KH: You are known as the 'chamber lady'. I wouldn't normally equate the chamber with 'grassroots'. How do you bridge that gap to the voters who might have that same thought?

AH: When HCC decided that they were going to force annexation on Spring Branch, Katy ISD and NorthForest and Alief to bring them into the taxing district.

KH: When was that?

AH: I believe that it was in 2006. I am positive that they thought that we would never rise up. So, they were going to get our tax base. Whereas, Cy-Fair has said, no-no; we will make our own determination for our community college district. The head of the Cy-Fair chamber at the time, what used to be North Harris County Montgomery Community College, which is now Lone Star, and to HCC, you may make formal presentations and then our community will decide. We were being forced into the annexation and they held a vote, at the Houstonian to call the election. Now, I called my fellow chamber execs, there wasn't really one for NorthForest, with all due respect, I mean, you know what happened to North Forest, but Spring Branch and Alief said, 'no'. I said, 'no', we're not going to sit back and take this. Our community deserves better, we should have a say. If we are going to be in the taxing district, we need to have a say.

So we launched a massive grassroots campaign on absolutely a shoestring and stopped them dead in their tracks. We then went to Callegari and Heger and Patrick and all of our delegation and got that loophole in the law closed in the next session. The loophole basically said, if you want to annex an existing school district that is not part of your tax base, it's a majority vote of your existing tax base, plus the to-be annexed. So, if everyone at NorthForest, Spring Branch, Alief and Katy ISD, had voted against it, they would have still outnumbered us and why wouldn't they want us in their tax base? Look at what the tax rolls were that we would bring in and we would have no say. We stopped them; grassroots, because we flooded them.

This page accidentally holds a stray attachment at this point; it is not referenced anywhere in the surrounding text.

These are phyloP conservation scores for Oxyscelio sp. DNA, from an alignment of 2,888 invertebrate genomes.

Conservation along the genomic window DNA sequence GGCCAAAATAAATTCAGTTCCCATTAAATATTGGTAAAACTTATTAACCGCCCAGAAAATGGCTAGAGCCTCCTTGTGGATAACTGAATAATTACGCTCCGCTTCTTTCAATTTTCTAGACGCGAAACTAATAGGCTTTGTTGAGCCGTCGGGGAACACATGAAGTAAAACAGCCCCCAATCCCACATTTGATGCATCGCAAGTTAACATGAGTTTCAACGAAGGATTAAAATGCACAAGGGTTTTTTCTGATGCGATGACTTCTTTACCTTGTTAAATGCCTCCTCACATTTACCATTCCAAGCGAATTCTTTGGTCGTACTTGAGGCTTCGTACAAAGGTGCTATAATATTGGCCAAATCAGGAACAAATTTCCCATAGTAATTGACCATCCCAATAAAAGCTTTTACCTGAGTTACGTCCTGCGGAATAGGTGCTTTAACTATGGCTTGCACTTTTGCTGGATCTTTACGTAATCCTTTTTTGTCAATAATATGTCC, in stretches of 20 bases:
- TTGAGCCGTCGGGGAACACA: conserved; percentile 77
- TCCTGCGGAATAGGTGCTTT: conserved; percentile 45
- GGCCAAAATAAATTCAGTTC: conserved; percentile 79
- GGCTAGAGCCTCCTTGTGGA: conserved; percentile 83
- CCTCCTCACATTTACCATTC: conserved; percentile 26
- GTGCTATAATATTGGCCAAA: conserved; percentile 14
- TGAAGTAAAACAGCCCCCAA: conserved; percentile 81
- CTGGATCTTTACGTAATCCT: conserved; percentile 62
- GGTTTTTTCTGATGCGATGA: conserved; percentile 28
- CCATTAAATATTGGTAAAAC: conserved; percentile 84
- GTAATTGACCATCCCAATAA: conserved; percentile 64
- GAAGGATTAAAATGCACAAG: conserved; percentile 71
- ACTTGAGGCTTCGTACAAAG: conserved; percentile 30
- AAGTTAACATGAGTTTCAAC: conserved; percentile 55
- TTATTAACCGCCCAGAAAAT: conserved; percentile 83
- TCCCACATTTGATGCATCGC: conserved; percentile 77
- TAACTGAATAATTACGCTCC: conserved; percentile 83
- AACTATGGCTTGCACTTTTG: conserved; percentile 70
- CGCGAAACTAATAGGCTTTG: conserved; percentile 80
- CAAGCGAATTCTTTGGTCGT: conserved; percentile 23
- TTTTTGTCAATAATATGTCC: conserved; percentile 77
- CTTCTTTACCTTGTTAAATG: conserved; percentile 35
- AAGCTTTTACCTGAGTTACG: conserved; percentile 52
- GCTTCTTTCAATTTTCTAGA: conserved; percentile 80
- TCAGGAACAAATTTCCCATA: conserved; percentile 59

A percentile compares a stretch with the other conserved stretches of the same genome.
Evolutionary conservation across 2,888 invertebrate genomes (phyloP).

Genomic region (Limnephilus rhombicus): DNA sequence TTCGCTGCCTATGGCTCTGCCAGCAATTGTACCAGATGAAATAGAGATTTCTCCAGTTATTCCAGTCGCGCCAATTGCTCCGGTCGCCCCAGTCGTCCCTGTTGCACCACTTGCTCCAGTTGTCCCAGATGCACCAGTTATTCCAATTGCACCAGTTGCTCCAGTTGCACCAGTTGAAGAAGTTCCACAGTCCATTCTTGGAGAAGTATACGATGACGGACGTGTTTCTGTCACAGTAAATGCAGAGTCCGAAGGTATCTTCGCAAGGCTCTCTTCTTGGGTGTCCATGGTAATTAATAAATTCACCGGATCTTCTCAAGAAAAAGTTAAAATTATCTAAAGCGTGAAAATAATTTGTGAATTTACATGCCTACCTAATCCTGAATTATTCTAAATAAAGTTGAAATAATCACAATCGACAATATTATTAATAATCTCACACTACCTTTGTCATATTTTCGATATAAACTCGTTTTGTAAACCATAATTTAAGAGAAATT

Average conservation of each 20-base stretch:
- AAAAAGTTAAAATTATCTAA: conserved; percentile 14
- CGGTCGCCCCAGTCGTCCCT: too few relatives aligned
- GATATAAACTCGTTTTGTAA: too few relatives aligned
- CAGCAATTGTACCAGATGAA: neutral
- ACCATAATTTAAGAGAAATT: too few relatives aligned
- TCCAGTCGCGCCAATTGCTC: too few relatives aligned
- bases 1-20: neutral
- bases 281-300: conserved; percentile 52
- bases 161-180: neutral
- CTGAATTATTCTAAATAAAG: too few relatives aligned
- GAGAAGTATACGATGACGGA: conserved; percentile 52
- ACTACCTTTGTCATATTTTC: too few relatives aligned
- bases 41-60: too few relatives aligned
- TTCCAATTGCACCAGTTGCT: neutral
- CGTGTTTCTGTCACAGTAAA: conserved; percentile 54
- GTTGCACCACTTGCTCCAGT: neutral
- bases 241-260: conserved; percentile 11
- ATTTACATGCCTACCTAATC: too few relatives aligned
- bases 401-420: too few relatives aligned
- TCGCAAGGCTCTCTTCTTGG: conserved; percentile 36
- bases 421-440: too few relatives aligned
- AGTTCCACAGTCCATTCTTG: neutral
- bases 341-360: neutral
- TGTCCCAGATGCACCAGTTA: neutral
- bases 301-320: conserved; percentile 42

KH: There was a recent effort chamber of the chamber to take out the Tea Party...

AH: The US Chamber; We're not a member, we are not affiliated with that.

KH: Well, how do you feel about that?

AH: We absolutely oppose it. And, our board has never voted in favor of that. There are a lot of initiatives by TAB as well as the US Chamber that our board will not go for. Bill Hammond went to all of the chambers and asked them to support a guest worker program. I told him, I'm not taking that back to Katy! Are you kidding me? So, it's a great sound bite. People say, well, you are an affiliate of (the US Chamber) and I'm like, oh, no, we're not. You need to look at the Secretary of States filing. We were incorporated in 1962 and we are a stand alone non-profit. We have a stand alone board who answers to no one but our members. They don't answer to Washington, D.C., or Austin, but it's being used against me.

KH: I'm glad I got the opportunity to ask the question.

AH: I appreciate the opportunity to answer. You would be surprised how many true believers in the tea party philosophy you have in the business community. The challenge is sometimes, there are activities that are frightening to business leaders. No business owner or executive that I work with and have worked with either at BFI or in the Chamber, want more taxes or more regulations; they get it.

Sometimes, they're concerned about confrontation, so they are very passionate about lower taxes and lower regulations and that's why you see the support for me because they know that I've fought for that. You know, do I think that the business tax is the perfect tax in this state? No, I don't, not at all. I think that we are hurting ourselves, I mean, I worked for fifteen years at BFI and I was told the other day, someone wanted to know when was the last time the state of Texas cited a landfill? It's been four years.

Now with the growth we are experiencing, let me just say, I understand nobody wants them in their backyard, but I spent enough years in that arena to know that we better be preparing for how we are going to deal with it. You and I don't have any problem putting it out on the curb, but we divorce ourselves from it once we put it out on the curb. I'm being flooded right now with letters on recycling batteries and stuff. I don't know who started this campaign, but if I've gotten one letter, I've gotten 150 letters about this. So environmental issues are still something that people are very passionate about and somebody's definitely launching a bit effort. I think that the business community has more passion around a lot of the philosophy

I had such a great interview with Ann, and there is more to share. Stay tuned for part two of Spotlight on HD 132. Thanks for reading!